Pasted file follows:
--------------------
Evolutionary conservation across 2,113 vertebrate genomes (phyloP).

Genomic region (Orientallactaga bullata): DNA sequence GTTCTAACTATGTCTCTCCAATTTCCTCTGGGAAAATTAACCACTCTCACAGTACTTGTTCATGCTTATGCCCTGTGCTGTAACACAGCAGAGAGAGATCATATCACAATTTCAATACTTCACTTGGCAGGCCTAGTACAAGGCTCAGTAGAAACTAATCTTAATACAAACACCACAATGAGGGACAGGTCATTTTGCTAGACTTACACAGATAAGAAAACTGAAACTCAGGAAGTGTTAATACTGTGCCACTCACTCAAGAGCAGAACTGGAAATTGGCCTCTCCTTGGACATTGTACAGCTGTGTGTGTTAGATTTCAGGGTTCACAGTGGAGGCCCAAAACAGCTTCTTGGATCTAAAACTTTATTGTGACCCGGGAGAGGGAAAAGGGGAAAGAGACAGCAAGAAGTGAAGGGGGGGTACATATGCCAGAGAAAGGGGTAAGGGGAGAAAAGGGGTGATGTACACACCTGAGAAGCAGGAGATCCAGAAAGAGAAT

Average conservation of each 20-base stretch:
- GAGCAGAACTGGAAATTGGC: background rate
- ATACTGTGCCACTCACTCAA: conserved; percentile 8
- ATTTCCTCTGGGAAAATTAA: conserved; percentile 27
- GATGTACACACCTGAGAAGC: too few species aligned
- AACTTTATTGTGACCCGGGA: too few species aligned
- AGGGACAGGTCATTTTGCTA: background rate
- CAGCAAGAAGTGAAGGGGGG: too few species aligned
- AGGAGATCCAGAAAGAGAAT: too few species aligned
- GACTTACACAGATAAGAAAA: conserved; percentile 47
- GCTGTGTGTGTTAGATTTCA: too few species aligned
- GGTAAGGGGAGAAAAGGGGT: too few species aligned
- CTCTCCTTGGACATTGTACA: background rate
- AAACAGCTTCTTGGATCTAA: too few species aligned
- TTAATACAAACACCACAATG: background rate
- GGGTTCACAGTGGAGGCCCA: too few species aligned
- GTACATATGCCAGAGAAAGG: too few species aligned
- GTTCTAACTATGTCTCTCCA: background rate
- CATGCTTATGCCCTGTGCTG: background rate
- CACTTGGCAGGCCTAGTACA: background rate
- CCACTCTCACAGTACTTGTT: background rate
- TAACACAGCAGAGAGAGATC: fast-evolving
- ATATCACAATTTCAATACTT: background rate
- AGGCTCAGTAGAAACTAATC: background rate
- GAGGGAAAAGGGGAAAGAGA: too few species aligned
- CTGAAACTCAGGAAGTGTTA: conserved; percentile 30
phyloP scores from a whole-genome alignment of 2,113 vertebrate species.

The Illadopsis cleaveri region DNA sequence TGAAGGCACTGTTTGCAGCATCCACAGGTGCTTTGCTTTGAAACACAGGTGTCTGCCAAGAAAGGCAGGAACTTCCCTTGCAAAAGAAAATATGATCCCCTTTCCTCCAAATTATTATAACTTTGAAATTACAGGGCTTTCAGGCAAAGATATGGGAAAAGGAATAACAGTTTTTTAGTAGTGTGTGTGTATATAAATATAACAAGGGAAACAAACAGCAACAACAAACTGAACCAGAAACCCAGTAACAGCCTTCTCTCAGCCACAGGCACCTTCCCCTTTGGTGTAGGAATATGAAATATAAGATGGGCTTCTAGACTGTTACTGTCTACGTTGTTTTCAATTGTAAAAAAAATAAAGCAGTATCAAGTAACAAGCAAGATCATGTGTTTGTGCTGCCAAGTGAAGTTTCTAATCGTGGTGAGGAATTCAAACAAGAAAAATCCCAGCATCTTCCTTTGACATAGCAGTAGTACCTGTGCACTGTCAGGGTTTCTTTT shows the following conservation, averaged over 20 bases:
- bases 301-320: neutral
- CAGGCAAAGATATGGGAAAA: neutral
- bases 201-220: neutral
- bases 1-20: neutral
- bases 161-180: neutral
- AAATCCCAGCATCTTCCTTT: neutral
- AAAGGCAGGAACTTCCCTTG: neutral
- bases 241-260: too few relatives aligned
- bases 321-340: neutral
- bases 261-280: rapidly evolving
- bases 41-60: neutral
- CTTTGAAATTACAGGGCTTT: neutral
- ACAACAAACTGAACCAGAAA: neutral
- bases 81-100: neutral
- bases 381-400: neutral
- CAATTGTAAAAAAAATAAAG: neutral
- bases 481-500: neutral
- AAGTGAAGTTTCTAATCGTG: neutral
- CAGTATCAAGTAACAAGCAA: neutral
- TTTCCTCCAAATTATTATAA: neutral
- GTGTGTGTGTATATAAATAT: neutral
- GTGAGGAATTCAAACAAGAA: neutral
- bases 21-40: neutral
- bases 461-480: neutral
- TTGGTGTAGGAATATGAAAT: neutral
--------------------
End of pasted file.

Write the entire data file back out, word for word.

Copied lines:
Evolutionary conservation across 2,113 vertebrate genomes (phyloP).

Genomic region (Orientallactaga bullata): DNA sequence GTTCTAACTATGTCTCTCCAATTTCCTCTGGGAAAATTAACCACTCTCACAGTACTTGTTCATGCTTATGCCCTGTGCTGTAACACAGCAGAGAGAGATCATATCACAATTTCAATACTTCACTTGGCAGGCCTAGTACAAGGCTCAGTAGAAACTAATCTTAATACAAACACCACAATGAGGGACAGGTCATTTTGCTAGACTTACACAGATAAGAAAACTGAAACTCAGGAAGTGTTAATACTGTGCCACTCACTCAAGAGCAGAACTGGAAATTGGCCTCTCCTTGGACATTGTACAGCTGTGTGTGTTAGATTTCAGGGTTCACAGTGGAGGCCCAAAACAGCTTCTTGGATCTAAAACTTTATTGTGACCCGGGAGAGGGAAAAGGGGAAAGAGACAGCAAGAAGTGAAGGGGGGGTACATATGCCAGAGAAAGGGGTAAGGGGAGAAAAGGGGTGATGTACACACCTGAGAAGCAGGAGATCCAGAAAGAGAAT

Average conservation of each 20-base stretch:
- GAGCAGAACTGGAAATTGGC: background rate
- ATACTGTGCCACTCACTCAA: conserved; percentile 8
- ATTTCCTCTGGGAAAATTAA: conserved; percentile 27
- GATGTACACACCTGAGAAGC: too few species aligned
- AACTTTATTGTGACCCGGGA: too few species aligned
- AGGGACAGGTCATTTTGCTA: background rate
- CAGCAAGAAGTGAAGGGGGG: too few species aligned
- AGGAGATCCAGAAAGAGAAT: too few species aligned
- GACTTACACAGATAAGAAAA: conserved; percentile 47
- GCTGTGTGTGTTAGATTTCA: too few species aligned
- GGTAAGGGGAGAAAAGGGGT: too few species aligned
- CTCTCCTTGGACATTGTACA: background rate
- AAACAGCTTCTTGGATCTAA: too few species aligned
- TTAATACAAACACCACAATG: background rate
- GGGTTCACAGTGGAGGCCCA: too few species aligned
- GTACATATGCCAGAGAAAGG: too few species aligned
- GTTCTAACTATGTCTCTCCA: background rate
- CATGCTTATGCCCTGTGCTG: background rate
- CACTTGGCAGGCCTAGTACA: background rate
- CCACTCTCACAGTACTTGTT: background rate
- TAACACAGCAGAGAGAGATC: fast-evolving
- ATATCACAATTTCAATACTT: background rate
- AGGCTCAGTAGAAACTAATC: background rate
- GAGGGAAAAGGGGAAAGAGA: too few species aligned
- CTGAAACTCAGGAAGTGTTA: conserved; percentile 30
phyloP scores from a whole-genome alignment of 2,113 vertebrate species.

The Illadopsis cleaveri region DNA sequence TGAAGGCACTGTTTGCAGCATCCACAGGTGCTTTGCTTTGAAACACAGGTGTCTGCCAAGAAAGGCAGGAACTTCCCTTGCAAAAGAAAATATGATCCCCTTTCCTCCAAATTATTATAACTTTGAAATTACAGGGCTTTCAGGCAAAGATATGGGAAAAGGAATAACAGTTTTTTAGTAGTGTGTGTGTATATAAATATAACAAGGGAAACAAACAGCAACAACAAACTGAACCAGAAACCCAGTAACAGCCTTCTCTCAGCCACAGGCACCTTCCCCTTTGGTGTAGGAATATGAAATATAAGATGGGCTTCTAGACTGTTACTGTCTACGTTGTTTTCAATTGTAAAAAAAATAAAGCAGTATCAAGTAACAAGCAAGATCATGTGTTTGTGCTGCCAAGTGAAGTTTCTAATCGTGGTGAGGAATTCAAACAAGAAAAATCCCAGCATCTTCCTTTGACATAGCAGTAGTACCTGTGCACTGTCAGGGTTTCTTTT shows the following conservation, averaged over 20 bases:
- bases 301-320: neutral
- CAGGCAAAGATATGGGAAAA: neutral
- bases 201-220: neutral
- bases 1-20: neutral
- bases 161-180: neutral
- AAATCCCAGCATCTTCCTTT: neutral
- AAAGGCAGGAACTTCCCTTG: neutral
- bases 241-260: too few relatives aligned
- bases 321-340: neutral
- bases 261-280: rapidly evolving
- bases 41-60: neutral
- CTTTGAAATTACAGGGCTTT: neutral
- ACAACAAACTGAACCAGAAA: neutral
- bases 81-100: neutral
- bases 381-400: neutral
- CAATTGTAAAAAAAATAAAG: neutral
- bases 481-500: neutral
- AAGTGAAGTTTCTAATCGTG: neutral
- CAGTATCAAGTAACAAGCAA: neutral
- TTTCCTCCAAATTATTATAA: neutral
- GTGTGTGTGTATATAAATAT: neutral
- GTGAGGAATTCAAACAAGAA: neutral
- bases 21-40: neutral
- bases 461-480: neutral
- TTGGTGTAGGAATATGAAAT: neutral